Chad’s Morning Brief: Lubbock City Council, Texas House Republicans Reject School Choice, & More
Here is your Morning Brief for the morning of April 5, 2013. Give me your feedback below and tune in to The Chad Hasty Show for these and many more topics from 8:30 to 11am.
1. City Council (link)
The Lubbock City Council met yesterday and for those who thought it would be a short meeting, you were wrong. The council met for more than three hours behind closed doors to discuss complaints made against Councilman Victor Hernandez. Hernandez was involved in the talks in executive session.
When the council finally emerged, they voted to dismiss Cheryl Brock’s complaint that she had recanted last week. The council also voted to dismiss Pam Moon’s complaint against Councilman Hernandez. The council did vote to investigate Lee Ann Dumbald’s complaint against Hernandez and to investigate Dumbald herself.
Mayor Glen Robertson will join The Chad Hasty Show at 9:05am today.
2. The House Did What?
It was budget day yesterday in the Texas House and two different amendments created a lot of buzz. One of those votes was on school choice. Yesterday, Reps. John Frullo and Charles Perry joined with Democrats and other some other Republicans as the House voted AGAINST school choice. According to AFP:
There are currently over 315,000 children trapped in over 500 failing schools in our state. Yet, today our Texas House voted 103-43 in support of Representative Abel Herrero’s anti-school choice amendment to Senate Bill 1 (State Budget).
Rep. Herrero’s Amendment 95 reads:
“Use of Appropriated Funds for School Vouchers or to Support Tax-Credit Scholarships Prohibited. Money appropriated to the Texas Education Agency by this Act may not be used to pay for or support school vouchers or scholarships for private primary or secondary education provided by non-profit entities using donations received from entities that receive tax credits as a result of the donations.”
You can see the full roll call here.
Then there was the amendment of confusion. Lawmakers in the House initially approved a plan that would have opened the door to expanding medicaid for ObamaCare in Texas. After more than an hour lawmakers came back and wanted to re-open the amendment because some lawmakers claimed they were confused about what they had voted for. In the end, the expansion of medicaid failed.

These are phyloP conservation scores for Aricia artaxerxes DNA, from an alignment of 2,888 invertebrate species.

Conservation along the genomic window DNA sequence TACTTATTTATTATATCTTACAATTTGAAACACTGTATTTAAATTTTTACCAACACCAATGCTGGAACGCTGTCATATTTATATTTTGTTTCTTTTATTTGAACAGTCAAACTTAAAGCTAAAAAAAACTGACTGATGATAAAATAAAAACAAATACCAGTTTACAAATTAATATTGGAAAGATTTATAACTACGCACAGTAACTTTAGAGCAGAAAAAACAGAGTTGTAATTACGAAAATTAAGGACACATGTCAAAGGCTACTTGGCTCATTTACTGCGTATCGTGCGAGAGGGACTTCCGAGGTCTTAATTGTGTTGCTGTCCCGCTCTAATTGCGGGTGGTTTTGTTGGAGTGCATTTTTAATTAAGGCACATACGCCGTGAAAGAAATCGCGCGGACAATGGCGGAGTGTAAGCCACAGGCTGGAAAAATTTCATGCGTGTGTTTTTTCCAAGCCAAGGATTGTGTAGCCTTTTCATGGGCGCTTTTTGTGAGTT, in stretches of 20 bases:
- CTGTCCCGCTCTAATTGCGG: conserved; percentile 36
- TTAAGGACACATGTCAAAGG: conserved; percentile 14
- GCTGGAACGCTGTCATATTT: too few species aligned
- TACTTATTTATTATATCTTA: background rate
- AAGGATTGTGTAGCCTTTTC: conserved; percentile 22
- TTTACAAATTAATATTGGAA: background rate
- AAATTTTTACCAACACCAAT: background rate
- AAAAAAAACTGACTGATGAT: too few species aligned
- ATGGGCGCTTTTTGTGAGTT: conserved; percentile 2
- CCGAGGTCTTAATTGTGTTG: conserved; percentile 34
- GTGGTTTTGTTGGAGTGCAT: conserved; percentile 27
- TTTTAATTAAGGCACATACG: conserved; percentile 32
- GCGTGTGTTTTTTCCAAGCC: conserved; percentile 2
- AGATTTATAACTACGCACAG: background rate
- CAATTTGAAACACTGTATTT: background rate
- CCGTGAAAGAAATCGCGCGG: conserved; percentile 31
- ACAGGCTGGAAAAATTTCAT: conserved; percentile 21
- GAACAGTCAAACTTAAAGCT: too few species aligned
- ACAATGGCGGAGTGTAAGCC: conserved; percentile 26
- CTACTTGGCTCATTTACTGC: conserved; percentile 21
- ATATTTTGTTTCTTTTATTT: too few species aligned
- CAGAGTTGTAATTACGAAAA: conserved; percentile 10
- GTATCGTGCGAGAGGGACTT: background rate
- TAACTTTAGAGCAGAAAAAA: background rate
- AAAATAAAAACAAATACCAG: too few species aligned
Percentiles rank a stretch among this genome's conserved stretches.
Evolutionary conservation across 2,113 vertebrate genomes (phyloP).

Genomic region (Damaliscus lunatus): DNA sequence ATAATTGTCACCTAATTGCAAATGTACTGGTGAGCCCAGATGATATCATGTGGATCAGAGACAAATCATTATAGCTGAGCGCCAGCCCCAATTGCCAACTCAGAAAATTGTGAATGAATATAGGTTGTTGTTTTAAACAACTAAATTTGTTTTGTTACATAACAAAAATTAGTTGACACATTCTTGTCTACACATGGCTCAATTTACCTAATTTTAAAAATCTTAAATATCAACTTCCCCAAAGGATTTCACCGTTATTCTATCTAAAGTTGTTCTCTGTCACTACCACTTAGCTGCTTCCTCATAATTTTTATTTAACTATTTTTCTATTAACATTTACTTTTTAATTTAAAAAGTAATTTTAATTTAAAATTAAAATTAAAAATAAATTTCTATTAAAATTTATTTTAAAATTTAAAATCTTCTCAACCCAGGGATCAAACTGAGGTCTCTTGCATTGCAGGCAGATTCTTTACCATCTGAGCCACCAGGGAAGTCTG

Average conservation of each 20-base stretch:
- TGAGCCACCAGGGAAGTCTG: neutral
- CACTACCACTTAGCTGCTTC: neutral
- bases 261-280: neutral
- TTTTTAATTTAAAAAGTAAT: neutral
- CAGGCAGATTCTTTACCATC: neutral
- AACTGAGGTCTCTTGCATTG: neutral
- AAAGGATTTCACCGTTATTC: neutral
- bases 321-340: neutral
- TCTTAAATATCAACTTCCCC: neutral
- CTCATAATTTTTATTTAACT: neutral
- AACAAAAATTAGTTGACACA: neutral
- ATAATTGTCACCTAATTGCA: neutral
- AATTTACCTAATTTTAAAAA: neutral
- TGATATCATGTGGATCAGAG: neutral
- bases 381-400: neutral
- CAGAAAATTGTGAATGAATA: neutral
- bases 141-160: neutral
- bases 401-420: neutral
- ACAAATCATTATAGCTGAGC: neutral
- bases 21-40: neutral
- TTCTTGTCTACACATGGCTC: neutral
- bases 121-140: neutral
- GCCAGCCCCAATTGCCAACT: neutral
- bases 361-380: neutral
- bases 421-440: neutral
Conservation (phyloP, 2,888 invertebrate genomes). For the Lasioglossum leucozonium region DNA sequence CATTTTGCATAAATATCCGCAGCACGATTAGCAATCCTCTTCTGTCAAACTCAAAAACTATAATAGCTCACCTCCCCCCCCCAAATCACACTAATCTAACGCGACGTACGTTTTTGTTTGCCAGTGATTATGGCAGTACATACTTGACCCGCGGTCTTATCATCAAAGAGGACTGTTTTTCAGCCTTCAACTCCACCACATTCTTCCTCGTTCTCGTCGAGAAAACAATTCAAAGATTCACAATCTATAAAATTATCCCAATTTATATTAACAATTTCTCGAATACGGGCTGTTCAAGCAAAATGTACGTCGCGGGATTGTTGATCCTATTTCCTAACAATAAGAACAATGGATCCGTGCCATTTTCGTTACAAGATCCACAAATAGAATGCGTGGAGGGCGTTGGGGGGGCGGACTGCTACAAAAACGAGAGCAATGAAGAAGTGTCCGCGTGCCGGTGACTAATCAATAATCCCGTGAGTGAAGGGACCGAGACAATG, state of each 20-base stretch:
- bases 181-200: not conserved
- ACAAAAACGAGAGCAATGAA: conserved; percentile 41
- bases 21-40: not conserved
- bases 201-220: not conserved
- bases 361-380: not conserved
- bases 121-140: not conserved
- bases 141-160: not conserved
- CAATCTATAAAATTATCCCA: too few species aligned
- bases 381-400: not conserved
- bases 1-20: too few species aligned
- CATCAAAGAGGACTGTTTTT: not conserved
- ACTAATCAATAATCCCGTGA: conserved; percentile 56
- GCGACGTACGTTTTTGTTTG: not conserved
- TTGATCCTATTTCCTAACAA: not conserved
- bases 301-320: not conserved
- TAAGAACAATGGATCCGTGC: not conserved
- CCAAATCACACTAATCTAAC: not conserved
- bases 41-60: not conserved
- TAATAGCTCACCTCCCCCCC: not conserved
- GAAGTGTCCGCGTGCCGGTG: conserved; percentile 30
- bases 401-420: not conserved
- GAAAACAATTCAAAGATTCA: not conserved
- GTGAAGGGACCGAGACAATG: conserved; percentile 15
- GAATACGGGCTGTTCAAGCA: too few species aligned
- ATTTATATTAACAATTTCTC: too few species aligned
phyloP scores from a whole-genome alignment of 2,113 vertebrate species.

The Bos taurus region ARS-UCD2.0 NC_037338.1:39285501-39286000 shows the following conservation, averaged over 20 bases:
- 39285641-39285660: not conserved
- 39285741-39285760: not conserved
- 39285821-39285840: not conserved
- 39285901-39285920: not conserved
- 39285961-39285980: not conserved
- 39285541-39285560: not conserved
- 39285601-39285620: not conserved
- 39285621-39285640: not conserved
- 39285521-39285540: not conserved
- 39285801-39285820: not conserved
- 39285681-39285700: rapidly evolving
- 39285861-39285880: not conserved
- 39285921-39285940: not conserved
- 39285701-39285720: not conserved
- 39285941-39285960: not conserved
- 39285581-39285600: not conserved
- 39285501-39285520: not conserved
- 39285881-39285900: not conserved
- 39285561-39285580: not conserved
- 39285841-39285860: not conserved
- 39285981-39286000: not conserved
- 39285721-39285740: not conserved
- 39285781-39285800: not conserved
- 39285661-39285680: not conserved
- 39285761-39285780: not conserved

3. Shorter Course for CHL (link)
A Senate panel yesterday approved slashing the time it takes to get your CHL. According to the Dallas Morning News, supporters of the legislation say 10 hours of instructional time is too much.
Legislation that would shorten the instructional time required to obtain a concealed handgun license in Texas won unanimous approval Thursday from the Senate Criminal Justice Committee. The measure by Sen. Donna Campbell, R-New Braunfels, would trim the current minimum of 10 hours for the handgun proficiency course to at least four hours, with a maximum of six hours. The bill now goes to the full Senate.
Supporters of the measure said 10 hours is too long and usually leaves instructors looking for ways to fill the instructional time. An analysis of the bill pointed out that it “does not reduce course curriculum when reducing course hours and does not attempt to regulate the addition or subtraction of any course material currently approved for instruction.” Instructors are supposed to cover laws governing weapons and use of deadly force, handgun use, proficiency and safety, nonviolent dispute resolution and safe storage of guns.
The bill also gives the Texas Department of Public Safety authority to set up online classroom courses for current concealed handgun license holders seeking to renew their licenses. The state’s concealed handgun license law was passed in 1995, and the instructional requirements in the law have not changed since then. One bill filed in the House this year would eliminate the requirement that license holders take a refresher course in handgun proficiency before getting their license renewed. Another measure would reduce the fees to obtain a license. Nearly 600,000 Texans now have a concealed handgun license, according to DPS.
Other Top Stories:
These and many more topics coming up on today’s edition of The Chad Hasty Show. Tune in mornings 8:30-11am on News/Talk 790 KFYO, streaming online at kfyo.com, and now on your iPhone and Android device with the radioPup App. All guest interviews can be heard online in our podcast section after the show at kfyo.com.